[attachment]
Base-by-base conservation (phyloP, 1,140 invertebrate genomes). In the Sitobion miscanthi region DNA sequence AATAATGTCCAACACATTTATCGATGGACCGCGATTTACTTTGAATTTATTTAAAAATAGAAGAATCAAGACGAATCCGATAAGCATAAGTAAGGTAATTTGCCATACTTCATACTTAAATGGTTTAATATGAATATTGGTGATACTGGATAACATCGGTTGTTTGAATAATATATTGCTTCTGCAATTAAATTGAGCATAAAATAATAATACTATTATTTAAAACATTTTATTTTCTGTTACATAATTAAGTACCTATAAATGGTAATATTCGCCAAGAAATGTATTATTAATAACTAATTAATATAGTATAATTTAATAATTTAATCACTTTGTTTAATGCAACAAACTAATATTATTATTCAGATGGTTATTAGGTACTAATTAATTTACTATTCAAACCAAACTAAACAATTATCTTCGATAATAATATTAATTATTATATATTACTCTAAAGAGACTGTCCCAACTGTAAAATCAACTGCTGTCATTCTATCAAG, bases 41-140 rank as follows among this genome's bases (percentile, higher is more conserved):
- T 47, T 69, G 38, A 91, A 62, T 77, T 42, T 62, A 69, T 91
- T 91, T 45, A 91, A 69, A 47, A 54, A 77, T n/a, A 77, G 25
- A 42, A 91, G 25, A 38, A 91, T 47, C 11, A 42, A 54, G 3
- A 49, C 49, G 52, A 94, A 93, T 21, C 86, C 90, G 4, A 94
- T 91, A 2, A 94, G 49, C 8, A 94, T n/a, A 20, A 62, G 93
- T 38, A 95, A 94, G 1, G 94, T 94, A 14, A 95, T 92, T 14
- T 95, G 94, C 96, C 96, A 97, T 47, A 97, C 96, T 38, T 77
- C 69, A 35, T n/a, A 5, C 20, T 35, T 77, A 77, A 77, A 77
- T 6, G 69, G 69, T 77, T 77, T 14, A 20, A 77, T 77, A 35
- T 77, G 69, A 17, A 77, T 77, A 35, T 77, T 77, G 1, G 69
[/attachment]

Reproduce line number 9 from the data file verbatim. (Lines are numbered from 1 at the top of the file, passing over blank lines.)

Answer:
- C 69, A 35, T n/a, A 5, C 20, T 35, T 77, A 77, A 77, A 77